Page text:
You don’t get to design your robot in the physical sense; each is identical in size, in the damage it can absorb, in acceleration and braking, and in having a single rotable radar dish it can use to “see” and a single rotatable gun it can use to shoot. The programming language you work with is extremely primitive even by the standard of BASIC, with just a bare few commands. Actual operation of the robot is accomplished by reading from and writing to a handful of registers. That can seem an odd way to program today — it took me a while to wrap my mind around it again after spending recent months up to my eyebrows in Java — but in 1981, when much microcomputer programming involved PEEKing and POKEing memory locations and hardware registers directly, it probably felt more immediately familiar.

Two to five players would then enter their routines into an arena, and may the strongest robot win!

Terminator T-800 vs Robocop

Inspired by the RobotWar competitions Computer Gaming World once hosted, Maher is looking to resurrect these epic duels with a contest of his own. One cool feature not possible at the time of RobotWar's debut: Maher will do a screencast of each battle and upload the video recording, so that players can not just know the outcome but watch how it came to be. Contestants can tweak their winning 'bots between battles, evolving them to face ever stiffer competition. Grand prizes await the mightiest mech.

This sounds like great fun, in the tradition of HackFest and RetroChallenge. I applaud Maher for actively supporting and even expanding the Apple II community, and I encourage anyone reading this to consider entering the contest.

One shall stand… and one shall fall!

RetroChallenge Winter Warmup commences

January 6th, 2011 9:57 AM
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One of my favorite KansasFest activities is the HackFest, which challenges KFest attendees to write the coolest Apple II program possible within the time constraints of the convention. My programming skills are meager, I found that creativity counted for more than technical accomplishment. I used Applesoft, GSoft, or Spectrum scripting to place in many consecutive competitions, until finally my I tapped dry my well of ideas and switched over to the judging panel.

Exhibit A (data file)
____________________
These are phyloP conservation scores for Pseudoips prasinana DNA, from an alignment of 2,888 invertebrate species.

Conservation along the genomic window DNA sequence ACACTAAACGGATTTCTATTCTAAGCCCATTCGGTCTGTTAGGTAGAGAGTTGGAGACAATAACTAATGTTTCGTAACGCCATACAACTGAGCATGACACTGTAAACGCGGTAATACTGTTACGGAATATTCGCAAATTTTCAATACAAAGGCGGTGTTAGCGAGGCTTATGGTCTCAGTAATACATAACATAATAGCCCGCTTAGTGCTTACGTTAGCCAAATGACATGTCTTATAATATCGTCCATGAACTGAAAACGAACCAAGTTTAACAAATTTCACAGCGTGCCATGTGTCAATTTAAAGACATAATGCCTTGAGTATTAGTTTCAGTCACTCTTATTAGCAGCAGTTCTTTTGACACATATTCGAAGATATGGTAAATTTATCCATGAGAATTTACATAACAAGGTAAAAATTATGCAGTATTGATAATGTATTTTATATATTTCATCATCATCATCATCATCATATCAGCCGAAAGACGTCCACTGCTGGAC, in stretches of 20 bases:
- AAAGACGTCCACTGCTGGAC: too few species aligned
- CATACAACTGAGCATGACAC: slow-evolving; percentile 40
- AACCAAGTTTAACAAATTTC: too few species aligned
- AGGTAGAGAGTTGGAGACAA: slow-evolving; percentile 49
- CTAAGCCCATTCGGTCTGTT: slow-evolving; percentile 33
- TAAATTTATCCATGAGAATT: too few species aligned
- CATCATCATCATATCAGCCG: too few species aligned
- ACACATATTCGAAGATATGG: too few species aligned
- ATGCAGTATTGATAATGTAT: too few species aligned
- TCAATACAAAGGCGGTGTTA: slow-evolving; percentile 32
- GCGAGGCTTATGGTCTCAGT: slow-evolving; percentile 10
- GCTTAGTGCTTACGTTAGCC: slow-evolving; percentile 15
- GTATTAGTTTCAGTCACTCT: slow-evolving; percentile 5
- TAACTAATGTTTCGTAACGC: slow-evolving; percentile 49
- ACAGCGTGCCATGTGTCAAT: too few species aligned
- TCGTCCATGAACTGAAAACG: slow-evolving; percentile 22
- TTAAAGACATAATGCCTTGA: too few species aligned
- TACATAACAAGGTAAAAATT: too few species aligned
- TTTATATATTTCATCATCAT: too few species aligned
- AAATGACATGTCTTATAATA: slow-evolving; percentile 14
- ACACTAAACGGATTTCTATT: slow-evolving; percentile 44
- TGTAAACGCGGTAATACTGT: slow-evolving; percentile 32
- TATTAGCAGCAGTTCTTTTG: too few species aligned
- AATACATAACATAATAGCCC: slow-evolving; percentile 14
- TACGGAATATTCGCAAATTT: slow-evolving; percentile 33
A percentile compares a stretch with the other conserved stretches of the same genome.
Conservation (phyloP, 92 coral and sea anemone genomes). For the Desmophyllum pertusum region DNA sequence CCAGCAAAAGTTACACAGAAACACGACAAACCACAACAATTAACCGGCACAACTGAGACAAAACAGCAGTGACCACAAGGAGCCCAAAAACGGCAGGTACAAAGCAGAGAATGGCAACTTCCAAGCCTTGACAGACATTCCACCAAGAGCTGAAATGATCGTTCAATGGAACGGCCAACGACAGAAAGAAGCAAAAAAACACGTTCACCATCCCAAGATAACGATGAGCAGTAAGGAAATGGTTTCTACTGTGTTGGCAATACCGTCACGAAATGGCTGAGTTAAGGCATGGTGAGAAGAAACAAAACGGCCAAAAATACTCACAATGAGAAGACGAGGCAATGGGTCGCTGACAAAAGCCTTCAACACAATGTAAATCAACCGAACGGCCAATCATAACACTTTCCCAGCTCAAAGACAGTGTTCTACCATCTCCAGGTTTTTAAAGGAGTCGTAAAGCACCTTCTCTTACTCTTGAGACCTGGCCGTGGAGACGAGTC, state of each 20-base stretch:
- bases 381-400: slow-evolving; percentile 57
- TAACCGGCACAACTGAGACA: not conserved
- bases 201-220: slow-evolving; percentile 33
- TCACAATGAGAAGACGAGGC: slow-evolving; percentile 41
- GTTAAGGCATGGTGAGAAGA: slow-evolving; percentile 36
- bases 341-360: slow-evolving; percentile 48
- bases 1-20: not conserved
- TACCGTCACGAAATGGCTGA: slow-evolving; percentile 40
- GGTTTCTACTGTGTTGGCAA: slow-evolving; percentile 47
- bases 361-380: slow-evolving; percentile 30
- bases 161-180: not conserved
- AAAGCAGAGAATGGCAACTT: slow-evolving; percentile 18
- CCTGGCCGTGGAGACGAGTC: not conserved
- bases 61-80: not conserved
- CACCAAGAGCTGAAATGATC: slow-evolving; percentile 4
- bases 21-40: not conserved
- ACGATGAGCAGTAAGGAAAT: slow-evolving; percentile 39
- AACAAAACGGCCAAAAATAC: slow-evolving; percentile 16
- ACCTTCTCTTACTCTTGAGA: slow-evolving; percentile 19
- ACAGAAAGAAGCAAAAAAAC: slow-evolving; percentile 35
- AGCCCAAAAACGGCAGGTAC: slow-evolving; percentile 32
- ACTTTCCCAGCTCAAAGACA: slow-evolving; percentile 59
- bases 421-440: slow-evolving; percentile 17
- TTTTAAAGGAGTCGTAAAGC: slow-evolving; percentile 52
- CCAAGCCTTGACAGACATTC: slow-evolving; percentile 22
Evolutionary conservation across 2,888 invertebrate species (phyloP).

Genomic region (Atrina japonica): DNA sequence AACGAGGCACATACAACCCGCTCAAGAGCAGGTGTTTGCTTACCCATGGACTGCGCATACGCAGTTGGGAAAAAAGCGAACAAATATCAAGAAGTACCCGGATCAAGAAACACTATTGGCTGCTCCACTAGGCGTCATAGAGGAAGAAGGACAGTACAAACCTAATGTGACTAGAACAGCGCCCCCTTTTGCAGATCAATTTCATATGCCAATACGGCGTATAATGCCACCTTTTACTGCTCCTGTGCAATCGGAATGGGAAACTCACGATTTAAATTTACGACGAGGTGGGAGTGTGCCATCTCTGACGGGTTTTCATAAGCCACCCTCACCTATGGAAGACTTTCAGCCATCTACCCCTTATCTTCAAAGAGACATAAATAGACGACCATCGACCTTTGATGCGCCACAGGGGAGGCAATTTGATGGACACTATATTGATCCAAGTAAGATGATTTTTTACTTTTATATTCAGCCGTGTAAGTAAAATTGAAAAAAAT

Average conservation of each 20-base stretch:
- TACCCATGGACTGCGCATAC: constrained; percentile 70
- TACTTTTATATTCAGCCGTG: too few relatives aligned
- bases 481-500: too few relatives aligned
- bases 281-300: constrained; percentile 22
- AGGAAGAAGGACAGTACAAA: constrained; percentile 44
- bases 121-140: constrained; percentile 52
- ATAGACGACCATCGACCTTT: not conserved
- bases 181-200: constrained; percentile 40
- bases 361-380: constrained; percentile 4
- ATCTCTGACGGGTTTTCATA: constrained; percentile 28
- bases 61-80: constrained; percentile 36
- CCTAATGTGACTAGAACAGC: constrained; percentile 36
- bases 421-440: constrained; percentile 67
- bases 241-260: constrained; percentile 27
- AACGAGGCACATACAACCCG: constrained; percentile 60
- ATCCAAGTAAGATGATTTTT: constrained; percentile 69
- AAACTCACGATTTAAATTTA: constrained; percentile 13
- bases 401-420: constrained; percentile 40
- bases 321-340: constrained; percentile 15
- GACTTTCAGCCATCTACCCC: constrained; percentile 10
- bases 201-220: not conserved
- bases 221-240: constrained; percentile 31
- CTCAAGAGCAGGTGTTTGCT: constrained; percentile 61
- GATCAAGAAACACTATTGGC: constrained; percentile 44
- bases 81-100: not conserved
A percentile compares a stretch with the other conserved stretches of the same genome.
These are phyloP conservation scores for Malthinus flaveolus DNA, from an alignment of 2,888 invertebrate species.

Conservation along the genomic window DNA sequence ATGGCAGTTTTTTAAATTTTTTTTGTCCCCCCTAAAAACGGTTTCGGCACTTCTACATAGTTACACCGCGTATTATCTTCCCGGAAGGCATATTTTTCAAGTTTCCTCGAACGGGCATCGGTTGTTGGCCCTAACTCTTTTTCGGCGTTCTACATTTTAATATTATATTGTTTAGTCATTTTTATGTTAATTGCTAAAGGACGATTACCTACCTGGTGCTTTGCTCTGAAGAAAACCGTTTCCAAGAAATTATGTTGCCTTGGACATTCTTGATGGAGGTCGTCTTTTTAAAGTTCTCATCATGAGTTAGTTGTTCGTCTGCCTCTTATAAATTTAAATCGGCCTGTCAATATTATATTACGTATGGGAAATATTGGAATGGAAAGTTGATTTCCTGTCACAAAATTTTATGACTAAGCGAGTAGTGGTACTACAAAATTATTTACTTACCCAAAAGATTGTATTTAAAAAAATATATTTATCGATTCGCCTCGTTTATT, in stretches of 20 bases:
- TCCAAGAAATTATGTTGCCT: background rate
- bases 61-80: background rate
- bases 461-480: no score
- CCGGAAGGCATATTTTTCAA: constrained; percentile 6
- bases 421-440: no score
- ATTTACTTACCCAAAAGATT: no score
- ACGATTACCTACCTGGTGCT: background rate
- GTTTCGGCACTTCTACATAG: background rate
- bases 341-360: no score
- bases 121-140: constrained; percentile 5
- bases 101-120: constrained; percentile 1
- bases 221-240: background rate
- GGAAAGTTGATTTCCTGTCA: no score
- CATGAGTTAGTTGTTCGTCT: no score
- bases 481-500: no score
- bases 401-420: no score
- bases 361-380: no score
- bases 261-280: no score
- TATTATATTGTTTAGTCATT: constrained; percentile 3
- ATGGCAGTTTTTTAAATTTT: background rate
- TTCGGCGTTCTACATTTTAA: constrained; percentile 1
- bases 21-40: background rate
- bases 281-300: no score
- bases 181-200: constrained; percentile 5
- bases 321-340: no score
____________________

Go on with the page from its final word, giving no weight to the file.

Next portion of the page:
HackFest continues to be a popular feature of KansasFest, though some have called for it to be less stringent in its rules. "Why should someone have to be at KansasFest to compete in HackFest?" I've been asked. Partly it's for the contestants' benefit: the synergy and inspiration abound at KFest, with contestants often working alongside each other, advising them on particular programming challenges. Such was the case with my own now-infamous Maxster, which I believe placed second to my roommate Geoff Weiss's Taipan script.

Nonetheless, it remains true that, although everyone should attend KansasFest, not everyone can. For them, there is an alternative: the RetroChallenge. This competition is held every summer and is not restricted to the Apple II. RetroChallenge occasionally is held in the winter as well, to keep everyone's programming skills current. Courtesy volunteer urbancamo (filling in for traditional host Simon Williams), the RetroChallenge 2011 Winter Warmup is now underway. From the event's Web site:

In a nutshell, the RetroChallenge is a loosely disorganised gathering of RetroComputing enthusiasts who collectively do stuff with old computers for a month.

The event is very much open to interpretation: individuals set [their] own challenges, which can range from programming to multimedia work; hardware restoration to exploring legacy networking — or just plain [messing] around. It really doesn't matter what you do, just so long as you do it.

While the RetroChallenge has its competitive side, it's not really a contest — it's more like global thermonuclear war: everyone can play, but no [one person] really wins.

Come on — give it a go!

The rules aren't quite as stringent as HackFest's and permit the use of any 20th-century pre-Pentium computer, including game consoles and PDAs. Check out the event's discussion forum and Twitter feed for more details.

I won't be able to participate this year, focused as I am on retrocomputing multimedia projects that require no programming — but I encourage all programmers, both budding and veteran, to get out there and represent the Apple II!